Businesses are growing anxious over failure to conclude talks on trade pacts between Europe and East Africa that were started five years ago.
The pacts would replace the current preferential trade deals that the World Trade Organisation (WTO) has rejected.
“The lengthy nature of the talks is causing a lot of anxiety among businesses which need to plan,” said Jane Ngige, the chief executive of the Kenya Flower Council (KFC). “The inconclusive talks leave many gray areas in terms of what the future holds.”
Kenya is particularly under pressure to sign Economic Partnership Agreements (EPAs) with Europe or risk massive disruptions to the economy.
“The government has done a lot with regard to the EPAs but we hope more effort will be added to clear the uncertainty,” Ms Ngige said.
The five EAC members signed an interim trade deal with Europe in 2007 to guarantee continued duty-free and quota-free access to the latter’s market following the expiry of the non-reciprocal trading arrangement based on a WTO waiver granted in 2001.
But years later they are yet to agree on a new trade platform with several self-set deadlines to conclude the negotiations being breached due to lack of consensus.
Should Kenya miss out on signing the EPAs, its trading with Europe would revert to the less generous market access terms under the General System of Preference (GSP).
The Trade ministry estimates showed that such an arrangement would see some of its products which it has been exporting to the market at zero duty attracting charges between 8.5 and 15.7 per cent. This development would in turn wipe out an estimated Sh100 billion in trade and investment especially in the horticulture sector.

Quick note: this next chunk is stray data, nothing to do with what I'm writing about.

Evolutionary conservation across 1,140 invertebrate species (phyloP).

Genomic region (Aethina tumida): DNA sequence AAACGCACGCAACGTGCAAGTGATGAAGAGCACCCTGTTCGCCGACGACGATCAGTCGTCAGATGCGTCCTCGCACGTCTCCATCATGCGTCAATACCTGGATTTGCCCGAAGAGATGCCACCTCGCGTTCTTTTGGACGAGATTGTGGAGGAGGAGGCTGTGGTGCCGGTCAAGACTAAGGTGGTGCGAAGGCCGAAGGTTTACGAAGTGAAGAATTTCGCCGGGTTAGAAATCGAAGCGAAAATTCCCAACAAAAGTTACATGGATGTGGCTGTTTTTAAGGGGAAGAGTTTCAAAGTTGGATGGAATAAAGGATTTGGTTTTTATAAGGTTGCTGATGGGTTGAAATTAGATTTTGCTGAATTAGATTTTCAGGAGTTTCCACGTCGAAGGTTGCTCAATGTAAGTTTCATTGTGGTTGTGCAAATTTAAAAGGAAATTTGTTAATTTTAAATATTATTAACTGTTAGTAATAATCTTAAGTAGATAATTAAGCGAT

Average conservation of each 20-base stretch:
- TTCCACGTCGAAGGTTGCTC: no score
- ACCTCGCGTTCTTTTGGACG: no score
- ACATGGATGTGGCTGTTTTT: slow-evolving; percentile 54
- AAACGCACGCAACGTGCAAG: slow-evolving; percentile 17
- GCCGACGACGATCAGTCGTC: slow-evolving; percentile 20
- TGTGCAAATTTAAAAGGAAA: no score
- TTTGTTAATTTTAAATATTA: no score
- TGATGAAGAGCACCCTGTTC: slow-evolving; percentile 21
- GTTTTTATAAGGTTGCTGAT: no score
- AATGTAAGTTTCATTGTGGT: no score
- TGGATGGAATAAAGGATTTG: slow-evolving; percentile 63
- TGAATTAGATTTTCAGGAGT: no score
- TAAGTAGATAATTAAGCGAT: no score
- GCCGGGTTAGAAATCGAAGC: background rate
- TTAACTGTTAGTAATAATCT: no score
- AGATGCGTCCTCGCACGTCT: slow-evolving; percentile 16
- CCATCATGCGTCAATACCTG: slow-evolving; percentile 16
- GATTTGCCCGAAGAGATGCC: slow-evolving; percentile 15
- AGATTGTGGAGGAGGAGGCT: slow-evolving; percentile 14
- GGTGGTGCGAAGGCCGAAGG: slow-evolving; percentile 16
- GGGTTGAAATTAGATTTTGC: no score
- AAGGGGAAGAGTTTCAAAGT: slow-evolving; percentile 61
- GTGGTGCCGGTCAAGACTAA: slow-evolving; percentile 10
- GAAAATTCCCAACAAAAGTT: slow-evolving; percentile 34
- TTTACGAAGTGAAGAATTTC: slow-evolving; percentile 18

Other EAC members could, however, still find a lifeline under Everything But Arms (EBA) initiative that covers so-called least developed countries (LDCs). Kenya is not an LDC.
Under EBA, poor nations are granted duty-free access to the EU for all products, except arms and ammunition and 41 tariff lines concerning rice and sugar, for which duty-free quotas are established until full liberalisation is achieved for rice (January 2010) and September 2015 (sugar).
Technocrats in East Africa claim Europe is partly to blame for delayed conclusion of EPA talks after it introduced issues such good governance in tax areas, trade and environment and obligations from Custom Union agreements.
“EAC has clearly told EU that introduction of new issues in EPA negotiations will delay completion of negotiations. EAC has strongly objected to this introduction of new issues,” Joseah Rotich, Kenya’s chief trade development officer and one of EAC negotiators, says. The EU, however, denies the claims and has since threatened to terminate the interim offer signed in 2007 — a move that would deny the preferential market access terms to countries that shall have signed full EPAs with it by January 2014.
Under EPAs, the EU will open its market 100 per cent to African, Pacific and Caribbean (ACP) countries in exchange for a promise by developing countries to liberalise 82.6 per cent of their markets. The countries are also negotiating new rules of origin.
Negotiators in EAC maintain that the demands by EU for a deal by January 2014 is untenable even though the bloc remains committed to sitting through the talks to conclusion.
“EAC is committed to conclusion of the negotiations. However, it does not agree with proposed deadline to conclude the negotiations since it will put pressure on the negotiation process,” Mr Rotich argues.
EAC ambassadors in Brussels are also lobbying the EU Parliament to drop the proposed deadline to amend regulation 1528/2007. Negotiations at technical and senior officials’ levels have been scheduled for next month to push on with the EPA agenda.